An advocacy group for children’s rights called on the government and civil society this week to strengthen their response in providing services for abused boys even after the passage of a new law that addresses the sex abuse of children.
The Philippine Congress last year enacted Republic Act 11648 raising the age of sexual consent from 12 to 16 and equalizing the protection of girls and boys against all forms of sexual abuse, violence and exploitation.
“Despite the landmark law, the reality is that there is much more to be done, and all the more should we heighten our response,” said Zenaida Rosales, executive director of the Center for the Prevention and Treatment of Child Sexual Abuse (CPTCSA).
In a statement on Monday, February 6, Rosales called on local government units to support the work of nongovernment and private institutions with improved capabilities and services.
The CPTCSA, which has been working for a “safer world for children” for over 20 years in the Philippines, has set focus on the care and protection of boys.
A new study done by CPTCSA noted the “lack of holistic sex and sexuality training” of those working for the welfare of children, thus the “lack of adequate sex and sexuality services to boys.”
“Sexually abused boys need competent sexuality services during the early stages of intervention,” said Rosales, adding that sex education tends to focus on reproduction or safe sex from disease.
The study emphasized the need for strengthened capabilities of local government units because family and child rehabilitation services for boys who experience abuse are often dependent on the LGUs.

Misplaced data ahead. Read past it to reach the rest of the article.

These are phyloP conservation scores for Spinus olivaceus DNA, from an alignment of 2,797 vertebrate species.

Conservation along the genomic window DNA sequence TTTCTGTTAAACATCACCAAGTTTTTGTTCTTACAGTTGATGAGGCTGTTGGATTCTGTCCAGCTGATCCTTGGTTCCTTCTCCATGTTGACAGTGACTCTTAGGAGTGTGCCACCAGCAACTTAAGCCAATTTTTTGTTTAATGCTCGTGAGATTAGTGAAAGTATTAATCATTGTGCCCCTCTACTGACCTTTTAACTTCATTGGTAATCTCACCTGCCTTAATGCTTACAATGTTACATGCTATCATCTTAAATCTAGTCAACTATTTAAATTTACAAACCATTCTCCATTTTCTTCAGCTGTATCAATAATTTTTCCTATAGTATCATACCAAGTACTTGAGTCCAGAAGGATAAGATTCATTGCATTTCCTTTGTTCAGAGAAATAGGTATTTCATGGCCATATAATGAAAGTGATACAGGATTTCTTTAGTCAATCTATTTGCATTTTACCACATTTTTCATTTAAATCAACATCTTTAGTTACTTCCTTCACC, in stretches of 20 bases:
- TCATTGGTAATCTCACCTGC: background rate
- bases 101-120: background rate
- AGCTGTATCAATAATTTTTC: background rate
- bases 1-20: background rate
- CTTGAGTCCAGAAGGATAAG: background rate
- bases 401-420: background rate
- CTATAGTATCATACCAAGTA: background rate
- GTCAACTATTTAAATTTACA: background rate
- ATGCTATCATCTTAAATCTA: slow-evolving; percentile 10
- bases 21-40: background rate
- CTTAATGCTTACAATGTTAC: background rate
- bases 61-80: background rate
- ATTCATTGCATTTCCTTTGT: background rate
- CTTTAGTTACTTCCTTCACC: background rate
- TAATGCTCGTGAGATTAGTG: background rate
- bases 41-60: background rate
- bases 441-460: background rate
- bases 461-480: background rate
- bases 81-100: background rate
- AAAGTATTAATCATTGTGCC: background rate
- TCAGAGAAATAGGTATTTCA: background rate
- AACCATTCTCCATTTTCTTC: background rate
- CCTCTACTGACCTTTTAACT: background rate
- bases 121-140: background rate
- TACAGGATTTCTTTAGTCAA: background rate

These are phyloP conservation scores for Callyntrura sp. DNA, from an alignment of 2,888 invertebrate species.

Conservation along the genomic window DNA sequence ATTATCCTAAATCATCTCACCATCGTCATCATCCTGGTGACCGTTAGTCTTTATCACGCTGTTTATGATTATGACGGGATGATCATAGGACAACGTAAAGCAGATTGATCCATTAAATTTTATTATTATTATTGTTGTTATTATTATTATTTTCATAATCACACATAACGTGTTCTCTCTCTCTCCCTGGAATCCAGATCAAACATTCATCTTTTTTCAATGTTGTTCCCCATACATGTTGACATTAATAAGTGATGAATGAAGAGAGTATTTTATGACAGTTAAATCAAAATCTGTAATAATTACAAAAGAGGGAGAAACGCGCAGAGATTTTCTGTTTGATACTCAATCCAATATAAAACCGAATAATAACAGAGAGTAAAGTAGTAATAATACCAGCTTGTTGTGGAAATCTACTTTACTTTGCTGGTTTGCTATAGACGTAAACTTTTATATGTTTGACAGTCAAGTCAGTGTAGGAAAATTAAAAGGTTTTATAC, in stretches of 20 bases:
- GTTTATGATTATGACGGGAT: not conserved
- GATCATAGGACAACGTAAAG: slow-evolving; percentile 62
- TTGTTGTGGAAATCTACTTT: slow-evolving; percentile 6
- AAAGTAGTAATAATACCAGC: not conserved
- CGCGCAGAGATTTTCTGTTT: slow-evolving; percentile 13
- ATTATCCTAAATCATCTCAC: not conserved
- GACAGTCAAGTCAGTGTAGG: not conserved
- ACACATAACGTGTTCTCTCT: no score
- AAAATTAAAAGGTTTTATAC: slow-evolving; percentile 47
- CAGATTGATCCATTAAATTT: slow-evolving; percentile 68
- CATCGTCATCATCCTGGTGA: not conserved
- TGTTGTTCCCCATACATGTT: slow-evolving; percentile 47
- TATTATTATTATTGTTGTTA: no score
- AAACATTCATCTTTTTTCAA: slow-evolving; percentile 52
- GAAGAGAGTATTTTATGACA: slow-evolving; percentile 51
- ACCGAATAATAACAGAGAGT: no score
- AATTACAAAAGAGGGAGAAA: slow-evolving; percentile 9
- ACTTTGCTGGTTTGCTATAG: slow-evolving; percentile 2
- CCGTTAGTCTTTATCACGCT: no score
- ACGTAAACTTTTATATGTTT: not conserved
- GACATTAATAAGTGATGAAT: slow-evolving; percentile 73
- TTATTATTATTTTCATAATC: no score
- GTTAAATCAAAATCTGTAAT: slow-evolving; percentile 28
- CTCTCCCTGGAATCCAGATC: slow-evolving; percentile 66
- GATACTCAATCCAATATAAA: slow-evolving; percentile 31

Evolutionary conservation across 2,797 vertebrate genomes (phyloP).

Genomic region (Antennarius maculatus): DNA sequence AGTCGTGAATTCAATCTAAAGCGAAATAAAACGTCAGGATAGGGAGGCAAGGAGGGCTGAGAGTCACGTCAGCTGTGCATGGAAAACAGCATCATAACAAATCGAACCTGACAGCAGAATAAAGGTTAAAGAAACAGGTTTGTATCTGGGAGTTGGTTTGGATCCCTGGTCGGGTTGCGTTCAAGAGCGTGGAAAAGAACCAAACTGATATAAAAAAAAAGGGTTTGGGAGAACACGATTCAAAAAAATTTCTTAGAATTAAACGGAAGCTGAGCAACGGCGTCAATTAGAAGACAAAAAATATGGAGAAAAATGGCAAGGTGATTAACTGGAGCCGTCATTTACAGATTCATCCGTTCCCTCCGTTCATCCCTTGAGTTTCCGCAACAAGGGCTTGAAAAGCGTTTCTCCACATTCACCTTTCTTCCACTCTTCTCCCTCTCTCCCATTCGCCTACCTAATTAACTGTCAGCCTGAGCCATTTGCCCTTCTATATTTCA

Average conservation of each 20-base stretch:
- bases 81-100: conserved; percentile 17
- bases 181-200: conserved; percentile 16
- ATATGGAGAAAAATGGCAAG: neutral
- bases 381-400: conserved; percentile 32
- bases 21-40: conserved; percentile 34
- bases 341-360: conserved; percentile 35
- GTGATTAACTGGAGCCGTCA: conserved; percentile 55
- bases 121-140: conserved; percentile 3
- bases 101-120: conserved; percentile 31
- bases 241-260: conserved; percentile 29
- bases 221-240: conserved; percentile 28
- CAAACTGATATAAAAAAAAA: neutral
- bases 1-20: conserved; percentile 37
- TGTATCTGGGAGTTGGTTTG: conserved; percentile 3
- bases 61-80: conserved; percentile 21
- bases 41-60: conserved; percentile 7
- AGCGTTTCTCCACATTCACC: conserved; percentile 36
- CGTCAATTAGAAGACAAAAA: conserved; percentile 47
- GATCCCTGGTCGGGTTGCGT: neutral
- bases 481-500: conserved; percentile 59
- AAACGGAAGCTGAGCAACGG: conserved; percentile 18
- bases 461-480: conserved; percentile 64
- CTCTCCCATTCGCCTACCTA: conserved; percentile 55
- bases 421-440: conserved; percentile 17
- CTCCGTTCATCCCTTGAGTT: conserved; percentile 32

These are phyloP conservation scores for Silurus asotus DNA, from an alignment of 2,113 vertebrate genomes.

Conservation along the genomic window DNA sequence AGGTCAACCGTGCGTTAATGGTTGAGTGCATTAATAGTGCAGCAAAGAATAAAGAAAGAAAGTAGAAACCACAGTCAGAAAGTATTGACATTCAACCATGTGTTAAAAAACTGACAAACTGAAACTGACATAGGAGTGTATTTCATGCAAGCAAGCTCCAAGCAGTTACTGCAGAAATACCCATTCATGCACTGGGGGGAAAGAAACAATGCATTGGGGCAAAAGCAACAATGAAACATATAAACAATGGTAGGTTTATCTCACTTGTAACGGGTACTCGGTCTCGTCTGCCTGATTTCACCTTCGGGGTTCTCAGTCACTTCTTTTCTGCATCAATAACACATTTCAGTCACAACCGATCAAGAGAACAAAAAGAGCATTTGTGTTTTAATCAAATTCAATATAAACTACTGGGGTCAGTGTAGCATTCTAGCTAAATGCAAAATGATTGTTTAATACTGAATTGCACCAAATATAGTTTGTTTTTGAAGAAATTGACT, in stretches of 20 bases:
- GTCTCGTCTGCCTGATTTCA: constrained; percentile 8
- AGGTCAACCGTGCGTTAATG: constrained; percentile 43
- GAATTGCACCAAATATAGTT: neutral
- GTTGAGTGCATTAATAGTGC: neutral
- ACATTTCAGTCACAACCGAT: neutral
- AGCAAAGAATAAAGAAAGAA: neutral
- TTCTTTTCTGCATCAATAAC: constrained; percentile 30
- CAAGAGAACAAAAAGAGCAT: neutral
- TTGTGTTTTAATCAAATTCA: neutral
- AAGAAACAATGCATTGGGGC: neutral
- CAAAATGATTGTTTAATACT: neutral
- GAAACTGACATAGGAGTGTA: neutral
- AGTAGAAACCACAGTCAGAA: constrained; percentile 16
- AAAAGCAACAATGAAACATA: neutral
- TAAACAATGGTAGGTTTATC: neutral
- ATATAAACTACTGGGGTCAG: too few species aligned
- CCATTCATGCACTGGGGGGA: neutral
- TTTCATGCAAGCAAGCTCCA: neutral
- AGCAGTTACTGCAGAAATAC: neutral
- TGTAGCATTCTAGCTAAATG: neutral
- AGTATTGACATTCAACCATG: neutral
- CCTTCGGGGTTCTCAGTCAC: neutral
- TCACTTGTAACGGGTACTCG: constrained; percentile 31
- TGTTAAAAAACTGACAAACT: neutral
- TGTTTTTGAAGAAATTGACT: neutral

“We need to better understand why boys don’t report or seek help,” read a CPTCSA statement.
The study also said it is important to address factors such as why boys who are survivors of abuse do not seek help for fear of being misunderstood or not listened to.
Among the biggest concerns of male victims is their fear that because they were abused by a man, they will now be identified as homosexual, which tends to be perceived as negative.
There is a growing need to understand what services and interventions are provided to boys who are survivors of abuse, said the CPTCSA.
The study recommended the empowerment of social workers and other direct workers with enhanced understanding and professional skills to provide counseling that includes trauma-focused assessment.
The study also called for a better and authentic understanding of the concept of gendered services that focus on the challenges that boys face in a patriarchal society that is different from the challenges faced by girls.
In the 2016 “National Baseline Study on Violence against Children” conducted by the Council for the Welfare of Children and UNICEF, abuse and violence in the school, community and at home happened more with boys at 81.5 percent than girls, 78.4 percent, with the rate of psychological violence against boys at 65.2 percent.
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